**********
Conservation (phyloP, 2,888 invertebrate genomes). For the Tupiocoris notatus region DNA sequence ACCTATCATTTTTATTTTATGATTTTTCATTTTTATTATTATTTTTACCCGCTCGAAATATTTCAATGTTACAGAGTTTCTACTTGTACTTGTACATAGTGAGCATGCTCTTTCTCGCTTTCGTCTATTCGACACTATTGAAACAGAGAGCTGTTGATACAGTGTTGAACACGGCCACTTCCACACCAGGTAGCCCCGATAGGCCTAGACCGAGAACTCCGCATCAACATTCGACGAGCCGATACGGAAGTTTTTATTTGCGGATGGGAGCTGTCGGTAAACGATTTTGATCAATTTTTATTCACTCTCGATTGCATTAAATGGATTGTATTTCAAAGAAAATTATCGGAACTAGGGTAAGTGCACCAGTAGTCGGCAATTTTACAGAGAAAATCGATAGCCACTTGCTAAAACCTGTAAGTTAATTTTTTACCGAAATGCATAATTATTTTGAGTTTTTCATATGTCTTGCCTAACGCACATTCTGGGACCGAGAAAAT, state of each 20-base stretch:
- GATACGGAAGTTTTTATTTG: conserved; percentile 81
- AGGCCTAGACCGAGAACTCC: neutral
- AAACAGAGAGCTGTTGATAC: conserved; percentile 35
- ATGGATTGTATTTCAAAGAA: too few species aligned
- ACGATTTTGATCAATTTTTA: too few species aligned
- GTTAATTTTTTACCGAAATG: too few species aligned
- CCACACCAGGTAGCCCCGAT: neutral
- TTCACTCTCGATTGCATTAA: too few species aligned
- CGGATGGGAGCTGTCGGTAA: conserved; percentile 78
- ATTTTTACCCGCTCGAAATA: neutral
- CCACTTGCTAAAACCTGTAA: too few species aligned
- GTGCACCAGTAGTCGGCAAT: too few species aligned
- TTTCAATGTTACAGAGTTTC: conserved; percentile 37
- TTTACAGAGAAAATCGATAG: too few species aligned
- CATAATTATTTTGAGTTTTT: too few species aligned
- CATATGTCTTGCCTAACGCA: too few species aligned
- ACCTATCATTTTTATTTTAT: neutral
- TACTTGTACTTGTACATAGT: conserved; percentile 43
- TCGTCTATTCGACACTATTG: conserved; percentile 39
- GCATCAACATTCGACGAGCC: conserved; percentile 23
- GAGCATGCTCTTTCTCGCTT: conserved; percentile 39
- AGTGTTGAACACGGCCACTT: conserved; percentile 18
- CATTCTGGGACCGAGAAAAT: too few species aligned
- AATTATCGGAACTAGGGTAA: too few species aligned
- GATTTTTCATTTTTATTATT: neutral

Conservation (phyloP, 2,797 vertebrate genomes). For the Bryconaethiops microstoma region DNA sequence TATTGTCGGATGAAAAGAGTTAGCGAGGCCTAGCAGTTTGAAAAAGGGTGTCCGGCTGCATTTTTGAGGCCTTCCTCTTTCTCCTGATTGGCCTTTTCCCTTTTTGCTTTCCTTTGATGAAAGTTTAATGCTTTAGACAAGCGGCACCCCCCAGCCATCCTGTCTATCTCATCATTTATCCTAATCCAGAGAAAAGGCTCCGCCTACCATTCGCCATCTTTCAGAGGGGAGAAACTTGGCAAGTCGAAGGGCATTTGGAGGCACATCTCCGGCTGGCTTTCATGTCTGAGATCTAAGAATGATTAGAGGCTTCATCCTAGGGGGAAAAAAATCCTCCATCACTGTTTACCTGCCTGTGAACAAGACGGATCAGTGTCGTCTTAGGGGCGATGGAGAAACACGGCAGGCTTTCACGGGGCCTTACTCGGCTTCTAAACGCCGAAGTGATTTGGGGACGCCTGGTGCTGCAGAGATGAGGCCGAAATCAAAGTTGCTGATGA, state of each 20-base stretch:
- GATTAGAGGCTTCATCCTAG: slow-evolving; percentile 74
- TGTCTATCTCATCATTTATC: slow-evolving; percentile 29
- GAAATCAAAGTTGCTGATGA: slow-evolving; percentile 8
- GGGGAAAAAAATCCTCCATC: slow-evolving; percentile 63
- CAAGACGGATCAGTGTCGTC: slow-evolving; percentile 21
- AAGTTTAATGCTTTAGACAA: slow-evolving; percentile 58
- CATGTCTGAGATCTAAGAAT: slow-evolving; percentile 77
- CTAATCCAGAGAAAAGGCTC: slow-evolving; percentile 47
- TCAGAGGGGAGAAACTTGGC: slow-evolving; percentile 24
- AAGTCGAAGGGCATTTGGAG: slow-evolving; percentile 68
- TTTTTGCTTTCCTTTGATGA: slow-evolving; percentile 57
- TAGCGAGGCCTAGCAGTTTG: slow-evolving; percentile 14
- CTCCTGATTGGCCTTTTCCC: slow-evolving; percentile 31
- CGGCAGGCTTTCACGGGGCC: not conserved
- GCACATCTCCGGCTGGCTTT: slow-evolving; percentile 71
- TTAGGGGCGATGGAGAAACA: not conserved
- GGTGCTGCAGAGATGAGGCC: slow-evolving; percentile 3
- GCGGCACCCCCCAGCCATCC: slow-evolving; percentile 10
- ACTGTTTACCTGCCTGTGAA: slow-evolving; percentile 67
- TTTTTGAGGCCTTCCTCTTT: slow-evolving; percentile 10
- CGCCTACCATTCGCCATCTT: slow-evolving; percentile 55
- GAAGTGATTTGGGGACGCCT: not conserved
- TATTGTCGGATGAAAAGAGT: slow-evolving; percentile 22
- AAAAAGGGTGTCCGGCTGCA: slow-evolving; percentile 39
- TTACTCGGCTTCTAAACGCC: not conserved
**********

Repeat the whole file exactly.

Conservation (phyloP, 2,888 invertebrate genomes). For the Tupiocoris notatus region DNA sequence ACCTATCATTTTTATTTTATGATTTTTCATTTTTATTATTATTTTTACCCGCTCGAAATATTTCAATGTTACAGAGTTTCTACTTGTACTTGTACATAGTGAGCATGCTCTTTCTCGCTTTCGTCTATTCGACACTATTGAAACAGAGAGCTGTTGATACAGTGTTGAACACGGCCACTTCCACACCAGGTAGCCCCGATAGGCCTAGACCGAGAACTCCGCATCAACATTCGACGAGCCGATACGGAAGTTTTTATTTGCGGATGGGAGCTGTCGGTAAACGATTTTGATCAATTTTTATTCACTCTCGATTGCATTAAATGGATTGTATTTCAAAGAAAATTATCGGAACTAGGGTAAGTGCACCAGTAGTCGGCAATTTTACAGAGAAAATCGATAGCCACTTGCTAAAACCTGTAAGTTAATTTTTTACCGAAATGCATAATTATTTTGAGTTTTTCATATGTCTTGCCTAACGCACATTCTGGGACCGAGAAAAT, state of each 20-base stretch:
- GATACGGAAGTTTTTATTTG: conserved; percentile 81
- AGGCCTAGACCGAGAACTCC: neutral
- AAACAGAGAGCTGTTGATAC: conserved; percentile 35
- ATGGATTGTATTTCAAAGAA: too few species aligned
- ACGATTTTGATCAATTTTTA: too few species aligned
- GTTAATTTTTTACCGAAATG: too few species aligned
- CCACACCAGGTAGCCCCGAT: neutral
- TTCACTCTCGATTGCATTAA: too few species aligned
- CGGATGGGAGCTGTCGGTAA: conserved; percentile 78
- ATTTTTACCCGCTCGAAATA: neutral
- CCACTTGCTAAAACCTGTAA: too few species aligned
- GTGCACCAGTAGTCGGCAAT: too few species aligned
- TTTCAATGTTACAGAGTTTC: conserved; percentile 37
- TTTACAGAGAAAATCGATAG: too few species aligned
- CATAATTATTTTGAGTTTTT: too few species aligned
- CATATGTCTTGCCTAACGCA: too few species aligned
- ACCTATCATTTTTATTTTAT: neutral
- TACTTGTACTTGTACATAGT: conserved; percentile 43
- TCGTCTATTCGACACTATTG: conserved; percentile 39
- GCATCAACATTCGACGAGCC: conserved; percentile 23
- GAGCATGCTCTTTCTCGCTT: conserved; percentile 39
- AGTGTTGAACACGGCCACTT: conserved; percentile 18
- CATTCTGGGACCGAGAAAAT: too few species aligned
- AATTATCGGAACTAGGGTAA: too few species aligned
- GATTTTTCATTTTTATTATT: neutral

Conservation (phyloP, 2,797 vertebrate genomes). For the Bryconaethiops microstoma region DNA sequence TATTGTCGGATGAAAAGAGTTAGCGAGGCCTAGCAGTTTGAAAAAGGGTGTCCGGCTGCATTTTTGAGGCCTTCCTCTTTCTCCTGATTGGCCTTTTCCCTTTTTGCTTTCCTTTGATGAAAGTTTAATGCTTTAGACAAGCGGCACCCCCCAGCCATCCTGTCTATCTCATCATTTATCCTAATCCAGAGAAAAGGCTCCGCCTACCATTCGCCATCTTTCAGAGGGGAGAAACTTGGCAAGTCGAAGGGCATTTGGAGGCACATCTCCGGCTGGCTTTCATGTCTGAGATCTAAGAATGATTAGAGGCTTCATCCTAGGGGGAAAAAAATCCTCCATCACTGTTTACCTGCCTGTGAACAAGACGGATCAGTGTCGTCTTAGGGGCGATGGAGAAACACGGCAGGCTTTCACGGGGCCTTACTCGGCTTCTAAACGCCGAAGTGATTTGGGGACGCCTGGTGCTGCAGAGATGAGGCCGAAATCAAAGTTGCTGATGA, state of each 20-base stretch:
- GATTAGAGGCTTCATCCTAG: slow-evolving; percentile 74
- TGTCTATCTCATCATTTATC: slow-evolving; percentile 29
- GAAATCAAAGTTGCTGATGA: slow-evolving; percentile 8
- GGGGAAAAAAATCCTCCATC: slow-evolving; percentile 63
- CAAGACGGATCAGTGTCGTC: slow-evolving; percentile 21
- AAGTTTAATGCTTTAGACAA: slow-evolving; percentile 58
- CATGTCTGAGATCTAAGAAT: slow-evolving; percentile 77
- CTAATCCAGAGAAAAGGCTC: slow-evolving; percentile 47
- TCAGAGGGGAGAAACTTGGC: slow-evolving; percentile 24
- AAGTCGAAGGGCATTTGGAG: slow-evolving; percentile 68
- TTTTTGCTTTCCTTTGATGA: slow-evolving; percentile 57
- TAGCGAGGCCTAGCAGTTTG: slow-evolving; percentile 14
- CTCCTGATTGGCCTTTTCCC: slow-evolving; percentile 31
- CGGCAGGCTTTCACGGGGCC: not conserved
- GCACATCTCCGGCTGGCTTT: slow-evolving; percentile 71
- TTAGGGGCGATGGAGAAACA: not conserved
- GGTGCTGCAGAGATGAGGCC: slow-evolving; percentile 3
- GCGGCACCCCCCAGCCATCC: slow-evolving; percentile 10
- ACTGTTTACCTGCCTGTGAA: slow-evolving; percentile 67
- TTTTTGAGGCCTTCCTCTTT: slow-evolving; percentile 10
- CGCCTACCATTCGCCATCTT: slow-evolving; percentile 55
- GAAGTGATTTGGGGACGCCT: not conserved
- TATTGTCGGATGAAAAGAGT: slow-evolving; percentile 22
- AAAAAGGGTGTCCGGCTGCA: slow-evolving; percentile 39
- TTACTCGGCTTCTAAACGCC: not conserved